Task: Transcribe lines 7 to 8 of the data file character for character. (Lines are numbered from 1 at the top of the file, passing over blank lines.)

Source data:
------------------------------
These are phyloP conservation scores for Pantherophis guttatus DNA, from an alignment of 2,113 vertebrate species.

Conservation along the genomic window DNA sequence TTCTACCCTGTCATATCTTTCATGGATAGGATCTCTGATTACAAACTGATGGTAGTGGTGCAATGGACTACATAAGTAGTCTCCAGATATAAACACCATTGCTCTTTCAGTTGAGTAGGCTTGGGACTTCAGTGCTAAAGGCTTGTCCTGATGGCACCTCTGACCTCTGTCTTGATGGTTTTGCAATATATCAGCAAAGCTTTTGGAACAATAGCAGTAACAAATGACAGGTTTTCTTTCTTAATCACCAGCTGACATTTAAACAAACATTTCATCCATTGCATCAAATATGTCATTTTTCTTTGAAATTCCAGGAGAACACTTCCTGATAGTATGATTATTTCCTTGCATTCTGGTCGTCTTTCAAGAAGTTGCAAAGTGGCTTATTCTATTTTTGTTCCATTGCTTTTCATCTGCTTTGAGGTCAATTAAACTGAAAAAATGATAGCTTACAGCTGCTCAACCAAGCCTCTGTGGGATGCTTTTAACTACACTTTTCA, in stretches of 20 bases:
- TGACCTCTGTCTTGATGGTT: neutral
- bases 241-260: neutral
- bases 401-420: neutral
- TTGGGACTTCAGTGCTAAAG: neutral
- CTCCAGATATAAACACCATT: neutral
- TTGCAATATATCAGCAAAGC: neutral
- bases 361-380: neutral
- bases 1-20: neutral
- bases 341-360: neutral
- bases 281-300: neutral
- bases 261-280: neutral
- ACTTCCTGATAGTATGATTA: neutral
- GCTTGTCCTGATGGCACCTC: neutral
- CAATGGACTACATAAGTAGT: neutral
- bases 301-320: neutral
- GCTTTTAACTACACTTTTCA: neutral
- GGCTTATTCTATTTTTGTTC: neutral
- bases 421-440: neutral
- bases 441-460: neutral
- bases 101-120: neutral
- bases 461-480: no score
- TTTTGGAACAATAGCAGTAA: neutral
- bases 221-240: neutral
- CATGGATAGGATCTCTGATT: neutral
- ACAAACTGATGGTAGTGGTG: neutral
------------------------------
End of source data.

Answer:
- CTCCAGATATAAACACCATT: neutral
- TTGCAATATATCAGCAAAGC: neutral